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Burglar alarm not helpful after the fact

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  • | 9:55 a.m. September 2, 2010
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Jerry Marlar, an executive with a Bradenton-based accounting firm, ended an Aug. 23 luncheon panel discussion on business ethics with a jarring statement: His firm, CPA Associates, gets at least a call a month from a local business victimized by employee theft or fraud.

Heads nodded in unison across the room when Marlar then spoke about how difficult it could be for a business to overcome a large employee theft. Marlar also says it's not only a recession-era phenomenon, but in a tough economy people might be more aware of it.

Marlar's message to the crowd of fellow executives and entrepreneurs at the lunch event put on by the Sarasota Business Ethics Alliance is that business owners need to be especially proactive in preventing a problem.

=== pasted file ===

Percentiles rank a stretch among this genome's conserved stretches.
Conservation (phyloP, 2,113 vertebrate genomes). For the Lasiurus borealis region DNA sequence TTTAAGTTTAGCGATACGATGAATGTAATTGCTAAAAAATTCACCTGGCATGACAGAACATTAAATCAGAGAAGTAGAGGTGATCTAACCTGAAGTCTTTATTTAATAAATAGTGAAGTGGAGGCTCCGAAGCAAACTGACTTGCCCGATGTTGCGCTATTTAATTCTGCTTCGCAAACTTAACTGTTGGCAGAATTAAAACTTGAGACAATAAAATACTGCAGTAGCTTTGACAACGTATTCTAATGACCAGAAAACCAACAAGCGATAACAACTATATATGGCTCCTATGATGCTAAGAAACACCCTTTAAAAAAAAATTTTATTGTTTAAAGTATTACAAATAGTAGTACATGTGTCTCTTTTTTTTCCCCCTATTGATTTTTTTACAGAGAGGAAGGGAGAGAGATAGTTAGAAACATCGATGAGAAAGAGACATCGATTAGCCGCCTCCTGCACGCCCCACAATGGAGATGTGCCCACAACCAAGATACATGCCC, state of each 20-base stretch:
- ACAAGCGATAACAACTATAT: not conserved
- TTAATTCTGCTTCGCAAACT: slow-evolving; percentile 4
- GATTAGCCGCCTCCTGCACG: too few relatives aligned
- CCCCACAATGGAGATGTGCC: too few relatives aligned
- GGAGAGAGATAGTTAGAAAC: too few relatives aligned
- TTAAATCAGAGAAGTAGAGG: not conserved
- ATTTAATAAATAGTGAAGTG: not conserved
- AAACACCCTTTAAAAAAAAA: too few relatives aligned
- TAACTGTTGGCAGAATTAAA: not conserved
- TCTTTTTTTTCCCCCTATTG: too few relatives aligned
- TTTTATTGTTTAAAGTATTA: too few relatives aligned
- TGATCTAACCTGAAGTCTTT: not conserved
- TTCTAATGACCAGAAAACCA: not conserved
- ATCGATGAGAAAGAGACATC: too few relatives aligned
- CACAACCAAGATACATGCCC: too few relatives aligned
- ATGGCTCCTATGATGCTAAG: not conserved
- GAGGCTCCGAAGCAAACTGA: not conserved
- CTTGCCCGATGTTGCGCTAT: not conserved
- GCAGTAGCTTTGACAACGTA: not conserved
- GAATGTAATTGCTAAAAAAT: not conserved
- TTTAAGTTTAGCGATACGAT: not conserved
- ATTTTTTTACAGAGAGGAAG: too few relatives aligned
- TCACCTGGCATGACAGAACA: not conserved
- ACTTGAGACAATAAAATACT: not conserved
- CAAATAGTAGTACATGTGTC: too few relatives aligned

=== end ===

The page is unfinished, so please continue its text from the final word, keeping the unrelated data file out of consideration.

“You need to not only have a mission, vision and values statement,” Marlar says, “but you need to have a system in place that encourages honesty.”

And past that, he adds, protect your company by being careful with who does what. “Don't dangle temptation,” says Marlar.

Sarasota business consultant Terry Miller founded the BEA earlier this year. The group plans to host a local awards event and a national conference in 2011.


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